The difference between a thriving Saudi league and a Chinese league that has been around for a while.
▲ Park Gong-won’s soccer scene As
the Saudi Arabian Professional League is growing rapidly with enormous financial power on its back, there is a league that naturally draws 토토사이트 attention. I’m talking about the Chinese Super League, which just recently exuded an unusual energy. While the Saudi Arabia league is booming this time, there are quite a few people who think it will collapse like the Chinese Super League one day. However, the prospect that Saudi Arabia will not collapse like China is more dominant.
Saudi Arabia’s sports investment largely stems from two strategies. The first is to create greater wealth by reinvesting the enormous income it has earned as an oil-producing country. Fundamentally, the sports investment they invest in, including football, is aimed at making a profit.
The second is to break away from the negative perception that Korea is a country that does not properly guarantee human rights. Some criticize it as ‘sports washing’, but in any case, Saudi Arabia is gradually building an image as an ’emerging sports industry’. Of course, investments in infrastructure and youth development are also carried out at the same time, and are run according to a plan based on a long-term vision. It has a clear goal.
What would China be like? In 2014, China announced a 10-year plan to grow the size of its domestic sports industry to $800 billion (about 1,073 trillion won). When the Chinese government came up with this proposal, each local government responded enthusiastically. Each of them raised local budgets and invested in the sports industry.
And large corporations and individual investors who saw it followed suit. In particular, large real estate-related conglomerates that were promised tax benefits jumped in. As the investment was concentrated like this, a huge number of players stepped on the Chinese soil. This is because they were able to guarantee financial treatment comparable to the superstars of the European Big 5 leagues.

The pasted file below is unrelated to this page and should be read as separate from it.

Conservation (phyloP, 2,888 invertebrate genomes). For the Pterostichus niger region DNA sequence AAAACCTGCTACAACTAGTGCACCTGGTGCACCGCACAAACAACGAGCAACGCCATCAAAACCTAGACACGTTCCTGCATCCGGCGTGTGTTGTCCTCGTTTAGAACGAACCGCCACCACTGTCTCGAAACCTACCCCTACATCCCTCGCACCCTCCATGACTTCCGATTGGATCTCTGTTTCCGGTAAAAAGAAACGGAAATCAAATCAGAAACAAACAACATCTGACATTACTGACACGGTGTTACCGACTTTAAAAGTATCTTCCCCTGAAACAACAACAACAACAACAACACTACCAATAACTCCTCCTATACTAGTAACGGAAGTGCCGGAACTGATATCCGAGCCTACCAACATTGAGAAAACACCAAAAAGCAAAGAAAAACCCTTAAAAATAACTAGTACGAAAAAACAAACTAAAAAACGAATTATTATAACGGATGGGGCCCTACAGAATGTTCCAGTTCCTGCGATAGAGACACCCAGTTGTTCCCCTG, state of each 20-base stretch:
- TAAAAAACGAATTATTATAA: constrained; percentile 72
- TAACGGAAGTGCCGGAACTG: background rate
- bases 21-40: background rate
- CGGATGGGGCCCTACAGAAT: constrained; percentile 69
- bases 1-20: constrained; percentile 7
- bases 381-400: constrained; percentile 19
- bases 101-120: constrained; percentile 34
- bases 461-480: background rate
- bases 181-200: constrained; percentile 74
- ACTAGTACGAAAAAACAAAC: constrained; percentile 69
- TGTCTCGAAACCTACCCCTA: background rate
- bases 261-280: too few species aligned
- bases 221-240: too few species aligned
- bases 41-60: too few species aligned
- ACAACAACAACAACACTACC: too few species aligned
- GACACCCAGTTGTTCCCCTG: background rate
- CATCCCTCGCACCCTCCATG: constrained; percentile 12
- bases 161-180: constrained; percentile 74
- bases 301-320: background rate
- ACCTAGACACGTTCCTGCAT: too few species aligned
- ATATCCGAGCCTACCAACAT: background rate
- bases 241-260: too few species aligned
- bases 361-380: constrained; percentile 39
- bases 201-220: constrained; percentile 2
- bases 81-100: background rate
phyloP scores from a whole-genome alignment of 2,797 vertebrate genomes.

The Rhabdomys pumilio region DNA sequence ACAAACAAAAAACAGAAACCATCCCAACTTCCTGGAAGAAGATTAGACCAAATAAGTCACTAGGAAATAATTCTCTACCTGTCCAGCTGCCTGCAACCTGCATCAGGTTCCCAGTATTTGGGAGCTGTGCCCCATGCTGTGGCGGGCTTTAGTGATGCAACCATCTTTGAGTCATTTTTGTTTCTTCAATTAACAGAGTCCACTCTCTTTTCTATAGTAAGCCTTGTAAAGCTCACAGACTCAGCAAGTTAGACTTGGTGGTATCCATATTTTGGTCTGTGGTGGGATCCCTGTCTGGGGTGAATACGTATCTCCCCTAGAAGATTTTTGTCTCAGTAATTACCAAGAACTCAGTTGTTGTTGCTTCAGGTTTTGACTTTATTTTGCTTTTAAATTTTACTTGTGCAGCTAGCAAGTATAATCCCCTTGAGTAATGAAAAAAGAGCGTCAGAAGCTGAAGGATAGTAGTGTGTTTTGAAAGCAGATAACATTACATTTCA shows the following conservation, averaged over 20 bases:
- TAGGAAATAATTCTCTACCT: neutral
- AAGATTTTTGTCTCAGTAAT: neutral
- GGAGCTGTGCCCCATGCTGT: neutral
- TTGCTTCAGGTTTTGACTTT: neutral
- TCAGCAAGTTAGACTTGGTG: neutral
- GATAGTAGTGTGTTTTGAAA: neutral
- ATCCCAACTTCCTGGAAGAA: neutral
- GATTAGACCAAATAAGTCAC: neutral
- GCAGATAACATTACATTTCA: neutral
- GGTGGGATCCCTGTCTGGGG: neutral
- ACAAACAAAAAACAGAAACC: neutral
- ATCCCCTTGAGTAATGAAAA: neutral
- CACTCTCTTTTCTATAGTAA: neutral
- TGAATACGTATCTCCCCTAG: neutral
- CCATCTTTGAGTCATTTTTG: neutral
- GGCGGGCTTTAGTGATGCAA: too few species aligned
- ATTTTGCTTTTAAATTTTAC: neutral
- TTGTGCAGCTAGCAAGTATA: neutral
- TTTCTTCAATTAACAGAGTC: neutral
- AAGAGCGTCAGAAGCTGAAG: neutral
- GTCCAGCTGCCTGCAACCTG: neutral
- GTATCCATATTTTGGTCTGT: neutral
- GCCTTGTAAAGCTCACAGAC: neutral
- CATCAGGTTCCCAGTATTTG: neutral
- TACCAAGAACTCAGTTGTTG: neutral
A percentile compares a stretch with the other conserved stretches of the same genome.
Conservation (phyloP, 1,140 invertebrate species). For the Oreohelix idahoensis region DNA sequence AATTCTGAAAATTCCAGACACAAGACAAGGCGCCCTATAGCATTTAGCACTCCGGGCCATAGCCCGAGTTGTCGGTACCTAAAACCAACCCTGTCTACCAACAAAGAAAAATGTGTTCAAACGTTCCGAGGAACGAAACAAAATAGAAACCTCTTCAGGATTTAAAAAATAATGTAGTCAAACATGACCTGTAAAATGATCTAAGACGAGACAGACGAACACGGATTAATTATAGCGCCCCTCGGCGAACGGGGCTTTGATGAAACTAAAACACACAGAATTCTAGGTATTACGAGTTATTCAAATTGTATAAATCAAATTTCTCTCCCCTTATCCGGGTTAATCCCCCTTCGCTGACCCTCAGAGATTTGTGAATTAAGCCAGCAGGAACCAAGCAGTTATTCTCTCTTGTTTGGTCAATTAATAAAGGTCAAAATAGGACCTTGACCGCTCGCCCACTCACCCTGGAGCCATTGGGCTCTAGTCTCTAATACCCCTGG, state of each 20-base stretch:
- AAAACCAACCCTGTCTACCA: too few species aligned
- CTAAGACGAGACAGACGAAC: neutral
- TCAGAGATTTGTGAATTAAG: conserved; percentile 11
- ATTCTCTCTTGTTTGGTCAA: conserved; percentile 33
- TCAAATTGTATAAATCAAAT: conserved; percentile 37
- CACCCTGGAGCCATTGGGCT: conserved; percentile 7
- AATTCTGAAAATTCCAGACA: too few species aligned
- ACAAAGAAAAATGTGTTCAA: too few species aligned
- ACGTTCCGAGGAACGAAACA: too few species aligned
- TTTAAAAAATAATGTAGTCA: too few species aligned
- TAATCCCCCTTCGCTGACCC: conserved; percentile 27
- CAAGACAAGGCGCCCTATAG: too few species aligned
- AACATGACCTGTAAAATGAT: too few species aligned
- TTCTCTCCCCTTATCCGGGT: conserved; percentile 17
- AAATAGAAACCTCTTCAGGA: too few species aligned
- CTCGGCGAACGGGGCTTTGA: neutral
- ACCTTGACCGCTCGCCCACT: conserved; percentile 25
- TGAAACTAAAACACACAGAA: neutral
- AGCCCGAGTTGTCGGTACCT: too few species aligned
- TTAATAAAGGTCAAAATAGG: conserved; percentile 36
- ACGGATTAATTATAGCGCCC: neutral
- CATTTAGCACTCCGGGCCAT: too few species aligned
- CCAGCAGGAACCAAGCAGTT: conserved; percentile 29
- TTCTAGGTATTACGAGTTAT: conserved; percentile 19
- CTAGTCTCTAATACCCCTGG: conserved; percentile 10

But after entering 2020, everything has changed. The Chinese government tightened regulations on real estate investment in 2020. It was a fatal blow in that the driving force of the Super League was the wealth of real estate conglomerates. In addition, from 2021, the company name was excluded from the club name. Although it is already subject to regulations, it is not possible to publicize its name, so the interest of each club’s parent company has declined even more.
In addition, the campaign to eradicate corruption in the Chinese soccer world, which began at the end of last year, also played a role. The Chinese government said that it would go through a major cleanup by 2025, but funds were forced to dry up as regulations and even the cutting edge were swung. Some clubs were in a situation where they could not pay their players wages.
Here, the investment was simply focused on recruiting famous players. This climate can also be found in Japan’s J-League in the early 1990s, but at that time Japan was faithful to the basics. It also focused on expanding infrastructure for the development of national soccer and nurturing leaders and youth. But China didn’t have that. As funds dried up, they had no choice but to give up players helplessly, and since there was no profit reaped through reinvestment, the foundation of the league was bound to be shaken.
We cannot rule out the possibility that China will make massive investments again after the purification in the football world, but it is certain that it will be difficult to succeed in the same way as before. It’s not just that you can spend a lot of money, but you need to find a way to make new profits through reinvestment like Saudi Arabia.